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Can White allyship contribute to tackling ethnic inequalities in health? Reflections on the experiences of diverse young adults in England

Lookup NU author(s): Dr Vic McGowanORCiD



This work is licensed under a Creative Commons Attribution-NonCommercial-NoDerivatives 4.0 International License (CC BY-NC-ND).


Ethnic diversity and racism have not featured strongly in English research, policy or practice centred on understanding and addressing health inequalities. However, the COVID-19 pandemic and the Black Lives Matter movement have shone fresh light on deep-rooted ethnic inequalities and mobilised large segments of the population into anti-racist demonstration. These recent developments suggest that, despite strong counterforces within national government and the mainstream media, there could be a shift towards greater public awareness of racism and potentially a willingness to take individual and collective action.This paper addresses these developments, and specifically engages with the contested notion of ‘allyship’. We bring together the experiences of 25 young adults living across England and prior literature to raise questions about whether and how racialized White individuals can play a role in dismantling systemic racism and reducing ethnic inequalities in health. Our analysis reveals a variety of complexities and obstacles to effective and widespread allyship. Findings suggest the need to nurture contingent, responsive and reflexive forms of allyship that can attend to the harms inflicted upon racially minoritized people as well as push for systemic transformation.White allyship will need to take a variety of forms, but it must be underpinned by an understanding of racism as institutional and systemic and a commitment to tackling interlocking systems of oppression through solidarity.The issues addressed are relevant to those occupying public health research, policy and practice roles, as well as members of the public, in England and other multi-racial settings.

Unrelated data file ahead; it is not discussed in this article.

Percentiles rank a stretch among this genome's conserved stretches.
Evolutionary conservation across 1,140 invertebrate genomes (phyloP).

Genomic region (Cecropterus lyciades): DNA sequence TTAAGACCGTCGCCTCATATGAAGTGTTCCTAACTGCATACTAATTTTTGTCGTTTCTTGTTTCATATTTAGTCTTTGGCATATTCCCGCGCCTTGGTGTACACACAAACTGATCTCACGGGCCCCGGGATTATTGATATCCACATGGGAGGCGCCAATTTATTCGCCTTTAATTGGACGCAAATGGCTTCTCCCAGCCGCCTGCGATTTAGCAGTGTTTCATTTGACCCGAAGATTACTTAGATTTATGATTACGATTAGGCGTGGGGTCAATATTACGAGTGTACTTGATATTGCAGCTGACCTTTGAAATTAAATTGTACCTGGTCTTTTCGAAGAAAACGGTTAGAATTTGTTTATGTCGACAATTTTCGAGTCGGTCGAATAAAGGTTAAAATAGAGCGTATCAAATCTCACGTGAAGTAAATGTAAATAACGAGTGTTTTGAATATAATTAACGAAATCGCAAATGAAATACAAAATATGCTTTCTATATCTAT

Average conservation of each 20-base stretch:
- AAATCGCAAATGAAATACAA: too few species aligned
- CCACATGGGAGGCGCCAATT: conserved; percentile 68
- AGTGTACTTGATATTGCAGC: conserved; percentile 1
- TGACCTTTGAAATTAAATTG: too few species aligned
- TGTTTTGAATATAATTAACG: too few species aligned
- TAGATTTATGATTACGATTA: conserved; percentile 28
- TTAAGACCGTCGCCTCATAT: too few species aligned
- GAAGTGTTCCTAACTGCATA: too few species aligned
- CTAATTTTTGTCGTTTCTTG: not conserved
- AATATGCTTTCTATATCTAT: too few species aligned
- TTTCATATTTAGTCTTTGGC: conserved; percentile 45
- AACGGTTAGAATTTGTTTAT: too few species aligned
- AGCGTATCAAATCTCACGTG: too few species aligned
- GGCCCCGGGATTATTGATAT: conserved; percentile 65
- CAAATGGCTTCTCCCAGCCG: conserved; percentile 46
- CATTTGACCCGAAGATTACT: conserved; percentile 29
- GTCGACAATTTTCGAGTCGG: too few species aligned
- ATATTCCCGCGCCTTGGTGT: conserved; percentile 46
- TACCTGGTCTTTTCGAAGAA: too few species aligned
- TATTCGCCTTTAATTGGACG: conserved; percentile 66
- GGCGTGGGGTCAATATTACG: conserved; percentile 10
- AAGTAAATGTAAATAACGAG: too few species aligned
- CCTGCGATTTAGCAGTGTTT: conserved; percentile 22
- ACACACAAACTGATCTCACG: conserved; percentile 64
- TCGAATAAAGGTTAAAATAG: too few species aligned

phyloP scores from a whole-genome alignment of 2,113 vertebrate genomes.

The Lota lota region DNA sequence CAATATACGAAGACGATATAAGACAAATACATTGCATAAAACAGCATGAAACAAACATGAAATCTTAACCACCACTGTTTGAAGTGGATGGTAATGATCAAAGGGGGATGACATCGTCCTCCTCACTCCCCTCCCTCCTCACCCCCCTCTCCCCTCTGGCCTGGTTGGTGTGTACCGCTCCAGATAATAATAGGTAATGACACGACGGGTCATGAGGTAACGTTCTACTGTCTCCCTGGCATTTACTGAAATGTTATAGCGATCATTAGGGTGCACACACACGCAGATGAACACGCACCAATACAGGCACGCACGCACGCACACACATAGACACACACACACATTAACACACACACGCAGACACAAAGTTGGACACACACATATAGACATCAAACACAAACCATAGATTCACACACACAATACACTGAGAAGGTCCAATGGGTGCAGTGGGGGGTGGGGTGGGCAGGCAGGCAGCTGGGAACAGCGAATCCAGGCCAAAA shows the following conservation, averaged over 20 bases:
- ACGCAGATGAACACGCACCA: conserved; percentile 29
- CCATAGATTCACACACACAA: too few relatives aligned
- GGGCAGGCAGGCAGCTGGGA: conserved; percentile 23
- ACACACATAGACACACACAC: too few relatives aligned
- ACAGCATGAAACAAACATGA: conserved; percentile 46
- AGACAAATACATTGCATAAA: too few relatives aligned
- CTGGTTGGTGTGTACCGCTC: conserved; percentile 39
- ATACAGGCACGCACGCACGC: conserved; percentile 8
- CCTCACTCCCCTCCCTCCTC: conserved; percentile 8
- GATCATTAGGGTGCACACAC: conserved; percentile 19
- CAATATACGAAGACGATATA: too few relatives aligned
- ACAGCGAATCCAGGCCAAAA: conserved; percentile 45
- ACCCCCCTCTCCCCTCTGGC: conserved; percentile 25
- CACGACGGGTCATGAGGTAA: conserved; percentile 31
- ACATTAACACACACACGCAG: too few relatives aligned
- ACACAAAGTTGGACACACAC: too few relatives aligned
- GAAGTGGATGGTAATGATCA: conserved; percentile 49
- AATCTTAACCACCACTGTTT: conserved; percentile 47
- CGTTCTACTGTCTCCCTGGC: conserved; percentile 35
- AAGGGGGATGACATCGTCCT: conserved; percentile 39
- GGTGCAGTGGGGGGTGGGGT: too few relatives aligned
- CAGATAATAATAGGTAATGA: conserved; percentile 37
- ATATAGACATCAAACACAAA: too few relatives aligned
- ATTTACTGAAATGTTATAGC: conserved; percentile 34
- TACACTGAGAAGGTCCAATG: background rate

Publication metadata

Author(s): Ejegi-Memeh S, Salway S, McGowan V, Villarroel-Williams N, Ronzi S, Egan M, Gravenhorst K, Holman D, Rinaldi C

Publication type: Article

Publication status: Published

Journal: Critical Public Health

Year: 2023

Pages: epub ahead of print

Online publication date: 13/03/2023

Acceptance date: 01/03/2023

Date deposited: 22/03/2023

ISSN (print): 1469-3682

ISSN (electronic): 0958-1596

Publisher: Routledge


DOI: 10.1080/09581596.2023.2188139


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